Quiz: Is Your Halloween Costume Horribly Offensive?

If you’re planning to go as “Tribal Tease” or “Hey Amigo Mexican”—please read this.

<a href="http://img.costumecraze.com/images/vendors/dreamgirl/5076-Sexy-Tribal-Princess-Indian-Costume-large.jpg">CostumeCraze</a>/

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Tomorrow night, Americans will glue on feathers, douse their faces in fake blood, and scramble to CVS for last-minute costumes to celebrate Halloween. Some costumes will be outrageously creative. Some will be lame. Many will be wildly offensive.

Last weekend brought some egregious examples—a “22-year-old Cape Coral bro” snapped a photo of himself dressed as George Zimmerman, while his 25-year-old friend went in blackface as Trayvon Martin. The official Twitter account for the Utah Jazz basketball team tweeted out a photo of a man dressed as a player, also in blackface. And actress Julianne Hough issued an apology after dressing like her favorite Orange Is the New Black character—in blackface.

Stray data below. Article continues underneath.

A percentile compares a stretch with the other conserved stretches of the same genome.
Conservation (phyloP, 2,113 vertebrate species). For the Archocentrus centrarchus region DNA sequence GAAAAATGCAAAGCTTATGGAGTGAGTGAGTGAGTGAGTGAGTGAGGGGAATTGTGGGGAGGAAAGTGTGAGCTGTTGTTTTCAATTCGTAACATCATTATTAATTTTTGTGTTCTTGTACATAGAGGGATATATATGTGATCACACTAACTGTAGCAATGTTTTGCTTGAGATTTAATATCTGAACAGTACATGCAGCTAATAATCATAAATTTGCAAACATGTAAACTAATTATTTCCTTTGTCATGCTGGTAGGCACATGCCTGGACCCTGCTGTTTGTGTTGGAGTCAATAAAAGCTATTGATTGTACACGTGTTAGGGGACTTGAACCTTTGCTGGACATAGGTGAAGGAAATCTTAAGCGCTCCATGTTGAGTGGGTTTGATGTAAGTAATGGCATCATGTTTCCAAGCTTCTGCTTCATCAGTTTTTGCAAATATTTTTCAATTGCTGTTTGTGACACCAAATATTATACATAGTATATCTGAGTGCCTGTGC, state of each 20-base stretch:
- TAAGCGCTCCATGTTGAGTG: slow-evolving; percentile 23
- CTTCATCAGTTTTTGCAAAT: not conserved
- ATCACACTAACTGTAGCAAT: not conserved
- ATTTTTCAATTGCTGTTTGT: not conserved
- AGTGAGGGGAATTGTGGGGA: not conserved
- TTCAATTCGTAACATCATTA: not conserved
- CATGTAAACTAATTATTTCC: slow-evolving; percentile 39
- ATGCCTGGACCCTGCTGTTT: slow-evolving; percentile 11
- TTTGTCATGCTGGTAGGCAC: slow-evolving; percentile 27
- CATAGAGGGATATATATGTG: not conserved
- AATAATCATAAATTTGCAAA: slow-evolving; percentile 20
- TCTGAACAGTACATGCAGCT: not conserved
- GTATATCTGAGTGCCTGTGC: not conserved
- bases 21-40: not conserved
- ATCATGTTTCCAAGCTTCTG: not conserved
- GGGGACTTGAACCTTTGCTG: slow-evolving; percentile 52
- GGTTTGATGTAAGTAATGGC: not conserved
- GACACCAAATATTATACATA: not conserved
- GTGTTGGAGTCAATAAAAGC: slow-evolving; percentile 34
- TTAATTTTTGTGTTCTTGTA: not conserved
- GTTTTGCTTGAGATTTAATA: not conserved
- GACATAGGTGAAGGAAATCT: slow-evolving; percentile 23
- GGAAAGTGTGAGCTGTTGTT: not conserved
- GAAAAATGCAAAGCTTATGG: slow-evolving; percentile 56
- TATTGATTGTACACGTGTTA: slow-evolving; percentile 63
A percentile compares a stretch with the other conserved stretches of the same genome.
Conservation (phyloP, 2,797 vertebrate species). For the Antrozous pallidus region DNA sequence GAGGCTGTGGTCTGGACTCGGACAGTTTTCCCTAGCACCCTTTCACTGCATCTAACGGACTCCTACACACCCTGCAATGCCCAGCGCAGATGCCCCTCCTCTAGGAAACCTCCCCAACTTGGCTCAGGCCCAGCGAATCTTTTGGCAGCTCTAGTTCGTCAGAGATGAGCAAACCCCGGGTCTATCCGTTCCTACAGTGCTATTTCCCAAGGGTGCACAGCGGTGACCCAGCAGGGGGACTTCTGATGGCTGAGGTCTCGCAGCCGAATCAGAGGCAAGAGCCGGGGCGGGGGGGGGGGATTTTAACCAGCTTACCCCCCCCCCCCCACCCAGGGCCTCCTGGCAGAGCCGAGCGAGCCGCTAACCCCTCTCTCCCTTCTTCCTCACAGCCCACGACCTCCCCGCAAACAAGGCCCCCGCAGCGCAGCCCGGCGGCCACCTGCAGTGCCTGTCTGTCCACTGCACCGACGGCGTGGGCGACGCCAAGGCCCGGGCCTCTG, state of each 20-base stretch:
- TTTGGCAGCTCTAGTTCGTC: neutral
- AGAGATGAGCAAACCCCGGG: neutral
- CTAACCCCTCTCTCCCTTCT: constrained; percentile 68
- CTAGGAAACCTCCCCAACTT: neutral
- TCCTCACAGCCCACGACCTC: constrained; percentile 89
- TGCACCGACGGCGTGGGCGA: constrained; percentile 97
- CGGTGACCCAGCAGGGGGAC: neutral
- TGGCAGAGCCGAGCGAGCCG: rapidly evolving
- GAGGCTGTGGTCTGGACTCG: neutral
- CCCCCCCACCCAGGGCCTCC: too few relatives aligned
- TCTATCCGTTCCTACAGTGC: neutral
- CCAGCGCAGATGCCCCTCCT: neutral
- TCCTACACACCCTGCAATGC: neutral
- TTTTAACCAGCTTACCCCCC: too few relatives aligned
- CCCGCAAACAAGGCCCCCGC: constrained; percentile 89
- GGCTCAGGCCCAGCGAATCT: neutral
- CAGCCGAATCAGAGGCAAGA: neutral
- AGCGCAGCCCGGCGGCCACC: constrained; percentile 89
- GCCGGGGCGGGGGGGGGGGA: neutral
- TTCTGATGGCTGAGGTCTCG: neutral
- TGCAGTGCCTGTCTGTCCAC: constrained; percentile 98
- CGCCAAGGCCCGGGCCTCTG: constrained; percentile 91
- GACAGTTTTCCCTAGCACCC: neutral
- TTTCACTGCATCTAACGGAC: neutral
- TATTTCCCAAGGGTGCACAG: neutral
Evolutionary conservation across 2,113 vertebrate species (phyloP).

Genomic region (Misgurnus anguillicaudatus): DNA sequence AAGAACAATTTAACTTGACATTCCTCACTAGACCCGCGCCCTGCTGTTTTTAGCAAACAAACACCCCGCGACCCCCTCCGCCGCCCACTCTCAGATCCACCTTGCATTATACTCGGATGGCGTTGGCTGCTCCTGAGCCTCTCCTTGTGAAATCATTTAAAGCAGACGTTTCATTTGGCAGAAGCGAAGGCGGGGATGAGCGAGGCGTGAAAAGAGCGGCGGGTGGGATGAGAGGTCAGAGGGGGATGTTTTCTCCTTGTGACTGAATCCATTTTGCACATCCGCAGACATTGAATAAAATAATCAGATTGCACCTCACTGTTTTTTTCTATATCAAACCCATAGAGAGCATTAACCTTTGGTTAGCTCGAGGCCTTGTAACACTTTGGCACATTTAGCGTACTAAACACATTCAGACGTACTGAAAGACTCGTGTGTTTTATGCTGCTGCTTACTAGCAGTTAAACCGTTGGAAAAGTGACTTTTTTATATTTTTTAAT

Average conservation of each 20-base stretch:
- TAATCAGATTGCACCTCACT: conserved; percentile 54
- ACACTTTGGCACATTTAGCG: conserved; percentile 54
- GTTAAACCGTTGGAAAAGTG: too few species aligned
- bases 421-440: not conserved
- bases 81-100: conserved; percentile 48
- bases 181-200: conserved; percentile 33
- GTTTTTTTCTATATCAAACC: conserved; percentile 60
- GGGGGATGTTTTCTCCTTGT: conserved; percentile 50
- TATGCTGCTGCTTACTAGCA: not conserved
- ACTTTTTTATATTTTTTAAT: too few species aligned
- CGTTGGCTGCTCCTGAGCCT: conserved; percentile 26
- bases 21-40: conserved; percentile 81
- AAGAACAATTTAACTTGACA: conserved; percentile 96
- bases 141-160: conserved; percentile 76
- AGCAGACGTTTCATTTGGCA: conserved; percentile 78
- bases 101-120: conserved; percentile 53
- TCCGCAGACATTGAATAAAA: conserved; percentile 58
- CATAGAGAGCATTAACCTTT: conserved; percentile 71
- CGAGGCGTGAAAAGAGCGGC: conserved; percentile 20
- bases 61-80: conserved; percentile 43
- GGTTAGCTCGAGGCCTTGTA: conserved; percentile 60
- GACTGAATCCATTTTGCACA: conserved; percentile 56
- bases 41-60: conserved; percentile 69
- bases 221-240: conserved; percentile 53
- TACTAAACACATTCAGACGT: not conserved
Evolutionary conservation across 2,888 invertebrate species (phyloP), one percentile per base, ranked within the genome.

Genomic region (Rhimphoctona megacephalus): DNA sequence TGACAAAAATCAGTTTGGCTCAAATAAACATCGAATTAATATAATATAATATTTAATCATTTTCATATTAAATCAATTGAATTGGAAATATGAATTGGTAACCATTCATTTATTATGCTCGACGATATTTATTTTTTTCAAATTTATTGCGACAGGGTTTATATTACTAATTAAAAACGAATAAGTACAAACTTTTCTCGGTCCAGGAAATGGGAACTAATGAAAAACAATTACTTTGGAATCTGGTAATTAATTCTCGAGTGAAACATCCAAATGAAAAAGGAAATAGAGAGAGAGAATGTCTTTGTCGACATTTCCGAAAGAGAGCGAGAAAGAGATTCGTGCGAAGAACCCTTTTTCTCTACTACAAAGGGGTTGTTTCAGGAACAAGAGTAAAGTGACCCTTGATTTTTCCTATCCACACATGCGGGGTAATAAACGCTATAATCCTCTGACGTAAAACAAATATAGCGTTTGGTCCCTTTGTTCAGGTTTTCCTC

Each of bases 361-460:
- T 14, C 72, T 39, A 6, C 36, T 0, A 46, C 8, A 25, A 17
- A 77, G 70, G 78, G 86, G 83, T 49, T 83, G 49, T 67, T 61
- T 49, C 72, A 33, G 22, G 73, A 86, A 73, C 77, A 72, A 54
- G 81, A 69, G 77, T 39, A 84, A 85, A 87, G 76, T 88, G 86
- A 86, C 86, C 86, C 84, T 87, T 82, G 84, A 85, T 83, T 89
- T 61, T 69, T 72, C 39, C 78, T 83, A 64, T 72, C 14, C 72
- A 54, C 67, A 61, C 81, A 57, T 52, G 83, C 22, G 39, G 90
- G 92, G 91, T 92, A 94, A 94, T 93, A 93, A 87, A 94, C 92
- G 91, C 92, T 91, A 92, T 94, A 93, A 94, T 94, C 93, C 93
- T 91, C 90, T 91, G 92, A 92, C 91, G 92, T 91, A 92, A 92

But these aren’t the only examples. Right now, Halloween stores are packed with costumes like “Tribal Tease” and “Hey Amigo Mexican,” which make light of centuries of genocide, hatred, and discrimination and advance offensive stereotypes. Though the politics of Halloween costumes aren’t always obvious—see this debate about whether an advice seeker’s roommate is “Japanese” enough to dress as a geisha—The Root points out that there’s never an excuse for choosing an ethnically inspired Halloween costume (or dressing up as Hitler or a Nazi). So without further ado, here’s a helpful guide to help you figure out whether your Halloween costume is racist, sexist, fascist, or xenophobic. And if it is, take it off.

 

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Fact:

In-depth journalism that investigates the powerful takes real money and is so damn important right now.But it doesn’t take a Mother Jones investigation to know that billionaires and corporations will never fund the type of reporting (like they do politicians) we do that exists to help bring about change. Instead, our mission-driven journalism is made possible by people power, and has been for 46 years now since our founding as a non-profit.

In “TITLE TK” Monica Bauerlein writes about the perilous moment we’re in, and why it’s so important that we raise $325,000 by the time November’s midterms are decided so we can be ready to throw everything we have at the big issues facing the nation no matter what happens. Please help MoJo’s people-powered journalism with a donation today.

$400,000 to go!

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